After two years of talks, ADT workers running out of patience
TACOMA (Jan. 22, 2019) — More than 80 low-voltage electricians who work for ADT Security Services, installing and servicing security systems throughout Western Washington, have been in negotiations for a new contract for nearly two years. Their union, Electrical Workers (IBEW) Locals 46 and 76, remains in mediated negotiations with ADT management to replace the ADT contract that expired in June 2017.
All they are asking for is a fair wage increase and to maintain their benefits.
“We have bills to pay and families just like everybody else, and we just want to do our jobs and get fair compensation that values the work we do,” said Jeremiah “J.D.” Dunn, an ADT electrician and shop steward. “I’m passionate about this, not just because it affects me, but because all of us deserve fair treatment.”
The union members are frustrated because the negotiator for ADT has proposed nothing but takeaways.
“It just feels like the company doesn’t want to bargain in good faith,” said ADT electrician and shop steward Ken Ellison. “Negotiations are supposed to be about give and take. But for nearly two years, they haven’t wanted to give. They just take.”
For example, ADT’s negotiator reportedly tried to use Washington state’s new paid sick leave standard, which requires all employers to allow workers to earn sick leave, as an excuse to reduce sick days from ADT’s expired contract to the new state minimum. Although ADT has since backed off that demand, it was representative of takeaways that the company continues to propose in other areas.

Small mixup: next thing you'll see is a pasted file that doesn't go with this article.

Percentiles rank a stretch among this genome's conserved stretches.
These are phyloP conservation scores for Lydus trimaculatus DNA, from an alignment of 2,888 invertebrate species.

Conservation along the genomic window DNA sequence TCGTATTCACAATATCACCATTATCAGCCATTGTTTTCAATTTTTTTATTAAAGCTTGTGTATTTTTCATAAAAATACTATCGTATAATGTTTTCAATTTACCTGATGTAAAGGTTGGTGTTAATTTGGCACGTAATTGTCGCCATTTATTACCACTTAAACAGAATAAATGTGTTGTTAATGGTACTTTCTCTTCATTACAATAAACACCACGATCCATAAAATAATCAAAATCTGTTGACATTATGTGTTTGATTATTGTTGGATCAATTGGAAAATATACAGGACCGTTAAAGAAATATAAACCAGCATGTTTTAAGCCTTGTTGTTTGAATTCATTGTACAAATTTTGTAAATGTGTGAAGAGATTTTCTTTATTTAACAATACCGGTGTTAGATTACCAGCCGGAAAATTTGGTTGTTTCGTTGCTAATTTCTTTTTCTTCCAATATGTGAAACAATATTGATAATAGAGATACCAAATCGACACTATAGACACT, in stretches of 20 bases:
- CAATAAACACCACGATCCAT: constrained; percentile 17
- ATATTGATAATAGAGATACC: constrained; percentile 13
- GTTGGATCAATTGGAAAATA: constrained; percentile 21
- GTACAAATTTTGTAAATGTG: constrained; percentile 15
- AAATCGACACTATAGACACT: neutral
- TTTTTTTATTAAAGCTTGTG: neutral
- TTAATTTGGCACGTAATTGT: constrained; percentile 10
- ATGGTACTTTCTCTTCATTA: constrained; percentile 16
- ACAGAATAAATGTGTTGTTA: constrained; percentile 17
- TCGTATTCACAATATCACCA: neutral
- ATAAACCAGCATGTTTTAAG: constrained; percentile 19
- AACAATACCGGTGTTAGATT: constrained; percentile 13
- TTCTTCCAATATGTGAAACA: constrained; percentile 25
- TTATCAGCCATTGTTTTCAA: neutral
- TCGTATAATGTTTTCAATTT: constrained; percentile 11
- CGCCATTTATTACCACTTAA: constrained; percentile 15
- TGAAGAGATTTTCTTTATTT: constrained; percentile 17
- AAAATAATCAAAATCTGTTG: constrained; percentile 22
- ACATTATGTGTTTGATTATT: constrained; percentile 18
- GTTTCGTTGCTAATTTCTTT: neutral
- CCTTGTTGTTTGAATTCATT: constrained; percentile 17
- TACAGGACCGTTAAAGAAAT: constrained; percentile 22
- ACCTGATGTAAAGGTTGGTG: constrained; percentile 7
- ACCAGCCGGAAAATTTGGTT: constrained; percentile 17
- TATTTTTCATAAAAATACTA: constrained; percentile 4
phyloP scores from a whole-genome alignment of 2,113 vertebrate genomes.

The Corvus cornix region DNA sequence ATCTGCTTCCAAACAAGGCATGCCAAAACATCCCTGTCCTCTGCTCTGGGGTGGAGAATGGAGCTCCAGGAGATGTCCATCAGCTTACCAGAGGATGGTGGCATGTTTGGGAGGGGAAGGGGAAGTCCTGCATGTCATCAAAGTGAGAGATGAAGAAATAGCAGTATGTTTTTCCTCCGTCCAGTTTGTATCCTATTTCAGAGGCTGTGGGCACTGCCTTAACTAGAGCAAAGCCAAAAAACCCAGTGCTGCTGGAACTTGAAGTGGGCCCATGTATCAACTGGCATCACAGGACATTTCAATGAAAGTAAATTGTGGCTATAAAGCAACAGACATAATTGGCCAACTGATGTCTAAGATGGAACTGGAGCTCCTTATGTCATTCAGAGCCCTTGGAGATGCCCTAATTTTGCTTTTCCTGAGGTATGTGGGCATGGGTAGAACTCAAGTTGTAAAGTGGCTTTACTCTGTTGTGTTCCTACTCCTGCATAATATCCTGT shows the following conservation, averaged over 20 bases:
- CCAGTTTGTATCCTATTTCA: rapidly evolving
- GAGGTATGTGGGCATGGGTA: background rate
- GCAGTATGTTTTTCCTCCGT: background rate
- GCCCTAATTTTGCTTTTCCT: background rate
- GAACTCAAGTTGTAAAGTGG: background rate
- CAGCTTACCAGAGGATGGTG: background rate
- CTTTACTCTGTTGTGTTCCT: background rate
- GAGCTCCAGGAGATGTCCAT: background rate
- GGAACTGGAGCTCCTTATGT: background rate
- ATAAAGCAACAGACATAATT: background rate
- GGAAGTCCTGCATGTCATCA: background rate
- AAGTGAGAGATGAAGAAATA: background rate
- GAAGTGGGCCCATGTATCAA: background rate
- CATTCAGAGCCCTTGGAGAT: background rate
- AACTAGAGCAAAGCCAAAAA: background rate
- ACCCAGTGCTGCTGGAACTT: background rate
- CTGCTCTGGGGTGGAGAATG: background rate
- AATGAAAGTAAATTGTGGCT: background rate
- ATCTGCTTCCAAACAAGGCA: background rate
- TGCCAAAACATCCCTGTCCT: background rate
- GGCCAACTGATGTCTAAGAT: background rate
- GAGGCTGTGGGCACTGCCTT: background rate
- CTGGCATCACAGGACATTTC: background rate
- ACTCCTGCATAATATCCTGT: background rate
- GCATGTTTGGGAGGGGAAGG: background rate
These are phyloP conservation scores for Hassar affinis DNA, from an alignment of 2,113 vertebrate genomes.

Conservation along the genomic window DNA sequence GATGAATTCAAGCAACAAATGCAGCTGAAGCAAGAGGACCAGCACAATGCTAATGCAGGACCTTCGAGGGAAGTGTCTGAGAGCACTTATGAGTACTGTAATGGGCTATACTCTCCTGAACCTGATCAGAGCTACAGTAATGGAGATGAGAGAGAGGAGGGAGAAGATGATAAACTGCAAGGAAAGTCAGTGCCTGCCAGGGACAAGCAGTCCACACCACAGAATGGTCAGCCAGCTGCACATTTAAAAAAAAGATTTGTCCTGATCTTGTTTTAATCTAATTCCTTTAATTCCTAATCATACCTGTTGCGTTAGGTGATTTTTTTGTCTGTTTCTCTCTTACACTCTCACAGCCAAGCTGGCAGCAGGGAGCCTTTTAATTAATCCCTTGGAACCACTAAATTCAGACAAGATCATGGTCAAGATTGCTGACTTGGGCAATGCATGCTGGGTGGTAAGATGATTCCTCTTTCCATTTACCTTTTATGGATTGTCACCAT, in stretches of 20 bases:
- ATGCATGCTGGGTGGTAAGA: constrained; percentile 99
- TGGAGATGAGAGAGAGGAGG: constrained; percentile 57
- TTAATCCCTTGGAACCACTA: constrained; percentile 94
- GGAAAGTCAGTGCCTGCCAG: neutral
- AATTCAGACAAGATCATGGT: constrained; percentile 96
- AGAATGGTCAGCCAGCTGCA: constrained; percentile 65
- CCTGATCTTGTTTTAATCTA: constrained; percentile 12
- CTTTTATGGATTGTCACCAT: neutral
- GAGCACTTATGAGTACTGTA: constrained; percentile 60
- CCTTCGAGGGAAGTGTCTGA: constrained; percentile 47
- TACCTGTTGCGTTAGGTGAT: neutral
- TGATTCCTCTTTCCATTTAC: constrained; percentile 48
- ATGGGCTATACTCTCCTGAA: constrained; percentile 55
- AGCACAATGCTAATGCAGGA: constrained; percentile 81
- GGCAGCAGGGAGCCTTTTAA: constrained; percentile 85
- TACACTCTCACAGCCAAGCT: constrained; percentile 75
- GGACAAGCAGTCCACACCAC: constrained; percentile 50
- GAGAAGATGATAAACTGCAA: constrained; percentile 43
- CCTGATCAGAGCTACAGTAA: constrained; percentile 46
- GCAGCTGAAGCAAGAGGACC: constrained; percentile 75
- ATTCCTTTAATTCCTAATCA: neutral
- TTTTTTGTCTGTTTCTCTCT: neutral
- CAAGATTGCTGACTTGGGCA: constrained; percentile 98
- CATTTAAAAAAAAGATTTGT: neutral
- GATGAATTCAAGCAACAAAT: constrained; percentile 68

“I enjoy my work and I like the people I work with. We all want to help each other,” said Ellison, who will celebrate 20 years of service with ADT this month. “It’s not the company that’s bad. It just feels like it’s one person sitting on their side of the bargaining table who’s trying to flex his muscles.”
James Wilson echoed that sentiment, saying he has loved working for ADT and they have always treated him well — until recently.
“Back in 2005, I got deployed and ADT paid me like I was working 40 hours a week for a year. They didn’t have to do that but they did. And I made sure our customers knew that was the kind of company they were hiring,” Wilson said. “But now, we feel like we’re stuck with this one guy (ADT’s negotiator) who seems intent on busting the union. It’s frustrating.”
The union is continuing to work with ADT to get a fair contract. The next mediation is scheduled for Feb. 6. But as negotiations continue to drag on, frustration is growing among the company’s hard-working electricians.